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William Charles McNulty

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William Charles McNulty
Editorial cartoon-style portrait of VON–A, also known as William Charles McNulty, done by Alfred T. Renfro, fellow member of the Seattle Cartoonists' Club for a 1911 book about Washington legislators. He used the clown in his cartoons as a character who could make commentary.
Ogden, Utah
Gloucester, Massachusetts
EducationArt Students League
Known foreditorial cartoon illustrator, drawing, engraving
MovementUrban realism
(died 1943)
Beah Gellman
(m. 1945)

William Charles McNulty (1884–1963) was an American artist, who created realistic etchings and drawings of New York.[1] He was born in Ogden, Utah. He studied art in 1908 and 1909 at the Art Students League in New York, where he also later taught. He was a successful editorial cartoonist for the Seattle Star. Works by McNulty are housed in the permanent collections of the Metropolitan Museum of Art, the New York Public Library, the Newark, Detroit and Whitney Museums, the U.S. Library of Congress and the University of Nebraska.[2]

McNulty started as a newspaper artist in Nebraska and Montana, but wasn't content to stay there.[1] In New York, he studied at the league between 1907 and 1909.[1] After returning to the journalism field, going to New Orleans and Seattle, he took up printmaking under the encouragement of Joseph Pennell, founder of the graphic arts department at the Art Students League.[1] He worked in the League and was exhibiting prints by 1927.[1] He had prints included in the first International Exhibition of Etching organized by the Art Institute of Chicago in 1932, and the institute continued to display his work until 1946.[1]

In 1931, he began teach at the Art Students League. His work was part of the painting event in the art competition at the 1932 Summer Olympics.[3] He taught until 1958.[1] He died of a heart ailment in Addison Gilbert Hospital in Gloucester, MA, at the age of seventy-nine on September 26, 1963.[4]

Caricature of VON-A, signature for William Charles McNulty when he was illustrating for the Seattle Star. The artists included these caricatures of themselves in their book about famous Seattleites.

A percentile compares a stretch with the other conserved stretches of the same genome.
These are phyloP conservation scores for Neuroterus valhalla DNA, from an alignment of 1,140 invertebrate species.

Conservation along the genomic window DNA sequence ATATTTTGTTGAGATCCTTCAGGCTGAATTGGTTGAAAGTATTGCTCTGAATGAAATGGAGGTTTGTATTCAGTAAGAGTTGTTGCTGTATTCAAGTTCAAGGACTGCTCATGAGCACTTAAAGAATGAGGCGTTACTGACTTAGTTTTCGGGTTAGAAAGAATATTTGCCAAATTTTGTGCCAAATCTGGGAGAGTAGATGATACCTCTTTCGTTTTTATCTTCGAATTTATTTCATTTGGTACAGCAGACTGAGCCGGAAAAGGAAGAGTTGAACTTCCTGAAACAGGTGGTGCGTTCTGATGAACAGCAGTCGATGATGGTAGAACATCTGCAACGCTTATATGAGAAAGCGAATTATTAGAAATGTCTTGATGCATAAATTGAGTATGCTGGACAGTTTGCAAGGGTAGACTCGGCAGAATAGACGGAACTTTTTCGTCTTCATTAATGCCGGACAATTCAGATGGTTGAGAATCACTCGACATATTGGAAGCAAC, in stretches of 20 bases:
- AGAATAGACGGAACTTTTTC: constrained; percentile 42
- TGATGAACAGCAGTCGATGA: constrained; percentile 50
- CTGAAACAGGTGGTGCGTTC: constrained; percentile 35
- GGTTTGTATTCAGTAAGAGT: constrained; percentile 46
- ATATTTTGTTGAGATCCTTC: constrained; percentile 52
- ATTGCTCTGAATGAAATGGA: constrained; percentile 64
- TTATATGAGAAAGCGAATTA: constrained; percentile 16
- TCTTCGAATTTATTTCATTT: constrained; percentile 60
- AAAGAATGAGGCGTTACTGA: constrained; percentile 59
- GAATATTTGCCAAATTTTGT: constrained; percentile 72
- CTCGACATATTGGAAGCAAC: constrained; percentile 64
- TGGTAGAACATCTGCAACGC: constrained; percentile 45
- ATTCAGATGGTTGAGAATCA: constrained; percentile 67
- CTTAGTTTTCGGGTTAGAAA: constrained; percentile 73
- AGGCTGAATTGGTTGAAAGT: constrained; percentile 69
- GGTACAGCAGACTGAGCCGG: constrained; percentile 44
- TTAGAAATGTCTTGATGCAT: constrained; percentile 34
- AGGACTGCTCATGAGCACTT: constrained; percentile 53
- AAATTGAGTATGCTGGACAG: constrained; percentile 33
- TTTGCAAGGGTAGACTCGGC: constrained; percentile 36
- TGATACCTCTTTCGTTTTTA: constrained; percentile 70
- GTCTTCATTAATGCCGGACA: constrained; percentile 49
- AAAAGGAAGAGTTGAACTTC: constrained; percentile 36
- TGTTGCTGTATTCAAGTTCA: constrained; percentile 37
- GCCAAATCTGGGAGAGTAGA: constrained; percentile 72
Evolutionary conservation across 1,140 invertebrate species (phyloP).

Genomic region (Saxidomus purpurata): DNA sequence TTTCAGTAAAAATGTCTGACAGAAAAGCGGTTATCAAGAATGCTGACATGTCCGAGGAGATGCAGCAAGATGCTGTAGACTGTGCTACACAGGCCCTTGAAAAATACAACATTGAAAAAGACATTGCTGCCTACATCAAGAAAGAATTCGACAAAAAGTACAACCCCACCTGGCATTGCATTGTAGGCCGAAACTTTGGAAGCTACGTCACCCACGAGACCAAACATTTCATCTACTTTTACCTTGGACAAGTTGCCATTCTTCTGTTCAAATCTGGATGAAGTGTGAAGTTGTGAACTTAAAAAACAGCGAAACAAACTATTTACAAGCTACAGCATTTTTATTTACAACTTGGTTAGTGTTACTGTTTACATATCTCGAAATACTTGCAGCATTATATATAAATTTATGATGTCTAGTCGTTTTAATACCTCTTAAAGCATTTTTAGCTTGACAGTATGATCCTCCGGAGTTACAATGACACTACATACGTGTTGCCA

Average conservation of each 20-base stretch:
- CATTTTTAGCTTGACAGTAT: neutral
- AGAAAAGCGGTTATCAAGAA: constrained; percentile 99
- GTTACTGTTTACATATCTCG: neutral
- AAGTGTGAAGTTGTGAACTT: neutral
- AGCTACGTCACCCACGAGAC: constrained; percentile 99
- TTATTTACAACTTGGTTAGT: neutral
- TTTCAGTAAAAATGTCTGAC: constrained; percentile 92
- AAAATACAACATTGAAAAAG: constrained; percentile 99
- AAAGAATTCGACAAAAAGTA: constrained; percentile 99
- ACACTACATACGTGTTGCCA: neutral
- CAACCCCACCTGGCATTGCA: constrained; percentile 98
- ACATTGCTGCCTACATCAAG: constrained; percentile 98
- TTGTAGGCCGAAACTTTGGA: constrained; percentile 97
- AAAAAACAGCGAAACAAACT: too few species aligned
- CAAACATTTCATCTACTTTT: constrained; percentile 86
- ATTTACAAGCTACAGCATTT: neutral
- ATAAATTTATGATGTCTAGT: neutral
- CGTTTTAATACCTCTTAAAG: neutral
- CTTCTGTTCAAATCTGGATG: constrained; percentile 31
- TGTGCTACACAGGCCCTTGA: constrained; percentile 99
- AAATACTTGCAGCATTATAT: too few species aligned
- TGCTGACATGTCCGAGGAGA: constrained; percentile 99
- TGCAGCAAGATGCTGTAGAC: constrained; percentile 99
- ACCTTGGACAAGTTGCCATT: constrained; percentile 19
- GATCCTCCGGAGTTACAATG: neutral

Editorial cartoonist VON-A[edit]

McNulty had worked for newspapers around in Nebraska and Montana and in New Orleans and Seattle as an editorial cartoonist.[1] Under the name Von-A he worked for the Seattle Star, and had illustrations printed in The Cartoon: A Reference Book of Seattle's Successful Men and the 12th Session of the Washington State Legislature. Both were vanity cartoon books, collaborations of Seattle area cartoonists from its big three newspapers, featuring the rich and powerful in caricature and newsroom editorial-style drawing. The two books represent work he did as a member of the Seattle Cartoonists' Club in 1911.

Editorial-style cartoon done by VON-A for the entry on Carl Schmitz in the book The Cartoon; A Reference Book of Seattle's Successful Men. The clown was McNulty's editorial device in his cartoons to make commentary on the world.

See also[edit]

Editorial illustrations[edit]

  • The Cartoon; A Reference Book of Seattle's Successful Men, Frank Calvert (ed.), Metropolitan Press, Seattle, 1911. Online text
  • 12th Session of the Washington State Legislature by Alfred T. Renfro, with illustrations by W. C. McNulty (Von-A), W. C. Morris, and Frank Calvert. Three of the cartoonists again included sketches of themselves. Online text




  1. ^ a b c d e f g h Terra Foundation for American Art: William Charles McNulty
  2. ^ Marguis Who's Who in America, Vol. 30 (1958-1959), p. 1878, Chicago: Marquis Who's Who, Inc.
  3. ^ "William Charles McNulty". Olympedia. Retrieved 4 August 2020.
  4. ^ "Catalog".